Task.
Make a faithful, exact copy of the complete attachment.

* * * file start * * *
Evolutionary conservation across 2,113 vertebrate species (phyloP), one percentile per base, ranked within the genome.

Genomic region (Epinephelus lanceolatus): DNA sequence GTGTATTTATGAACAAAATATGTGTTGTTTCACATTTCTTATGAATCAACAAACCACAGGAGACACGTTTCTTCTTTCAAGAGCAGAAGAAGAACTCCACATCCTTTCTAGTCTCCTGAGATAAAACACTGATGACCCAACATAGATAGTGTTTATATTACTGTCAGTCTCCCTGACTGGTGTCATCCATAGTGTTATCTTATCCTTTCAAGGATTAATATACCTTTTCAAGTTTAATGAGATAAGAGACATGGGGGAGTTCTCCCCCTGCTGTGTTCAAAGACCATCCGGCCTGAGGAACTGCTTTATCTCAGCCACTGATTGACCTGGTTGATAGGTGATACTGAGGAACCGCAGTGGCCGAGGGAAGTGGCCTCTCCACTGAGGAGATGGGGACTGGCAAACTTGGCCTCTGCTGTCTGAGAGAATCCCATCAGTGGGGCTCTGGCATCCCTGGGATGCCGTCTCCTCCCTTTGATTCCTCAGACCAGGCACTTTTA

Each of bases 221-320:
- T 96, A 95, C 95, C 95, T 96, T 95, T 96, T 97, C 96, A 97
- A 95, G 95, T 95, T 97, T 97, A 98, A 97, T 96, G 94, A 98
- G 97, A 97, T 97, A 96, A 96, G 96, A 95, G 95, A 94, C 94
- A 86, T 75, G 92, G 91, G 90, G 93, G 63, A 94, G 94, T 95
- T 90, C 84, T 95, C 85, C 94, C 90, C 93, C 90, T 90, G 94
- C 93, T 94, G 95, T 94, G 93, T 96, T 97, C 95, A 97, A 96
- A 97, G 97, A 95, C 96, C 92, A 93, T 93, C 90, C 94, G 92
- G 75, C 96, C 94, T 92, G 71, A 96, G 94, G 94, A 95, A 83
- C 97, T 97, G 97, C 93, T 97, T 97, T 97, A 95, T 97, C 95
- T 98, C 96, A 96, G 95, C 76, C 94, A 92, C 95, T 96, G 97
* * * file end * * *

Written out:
Evolutionary conservation across 2,113 vertebrate species (phyloP), one percentile per base, ranked within the genome.

Genomic region (Epinephelus lanceolatus): DNA sequence GTGTATTTATGAACAAAATATGTGTTGTTTCACATTTCTTATGAATCAACAAACCACAGGAGACACGTTTCTTCTTTCAAGAGCAGAAGAAGAACTCCACATCCTTTCTAGTCTCCTGAGATAAAACACTGATGACCCAACATAGATAGTGTTTATATTACTGTCAGTCTCCCTGACTGGTGTCATCCATAGTGTTATCTTATCCTTTCAAGGATTAATATACCTTTTCAAGTTTAATGAGATAAGAGACATGGGGGAGTTCTCCCCCTGCTGTGTTCAAAGACCATCCGGCCTGAGGAACTGCTTTATCTCAGCCACTGATTGACCTGGTTGATAGGTGATACTGAGGAACCGCAGTGGCCGAGGGAAGTGGCCTCTCCACTGAGGAGATGGGGACTGGCAAACTTGGCCTCTGCTGTCTGAGAGAATCCCATCAGTGGGGCTCTGGCATCCCTGGGATGCCGTCTCCTCCCTTTGATTCCTCAGACCAGGCACTTTTA

Each of bases 221-320:
- T 96, A 95, C 95, C 95, T 96, T 95, T 96, T 97, C 96, A 97
- A 95, G 95, T 95, T 97, T 97, A 98, A 97, T 96, G 94, A 98
- G 97, A 97, T 97, A 96, A 96, G 96, A 95, G 95, A 94, C 94
- A 86, T 75, G 92, G 91, G 90, G 93, G 63, A 94, G 94, T 95
- T 90, C 84, T 95, C 85, C 94, C 90, C 93, C 90, T 90, G 94
- C 93, T 94, G 95, T 94, G 93, T 96, T 97, C 95, A 97, A 96
- A 97, G 97, A 95, C 96, C 92, A 93, T 93, C 90, C 94, G 92
- G 75, C 96, C 94, T 92, G 71, A 96, G 94, G 94, A 95, A 83
- C 97, T 97, G 97, C 93, T 97, T 97, T 97, A 95, T 97, C 95
- T 98, C 96, A 96, G 95, C 76, C 94, A 92, C 95, T 96, G 97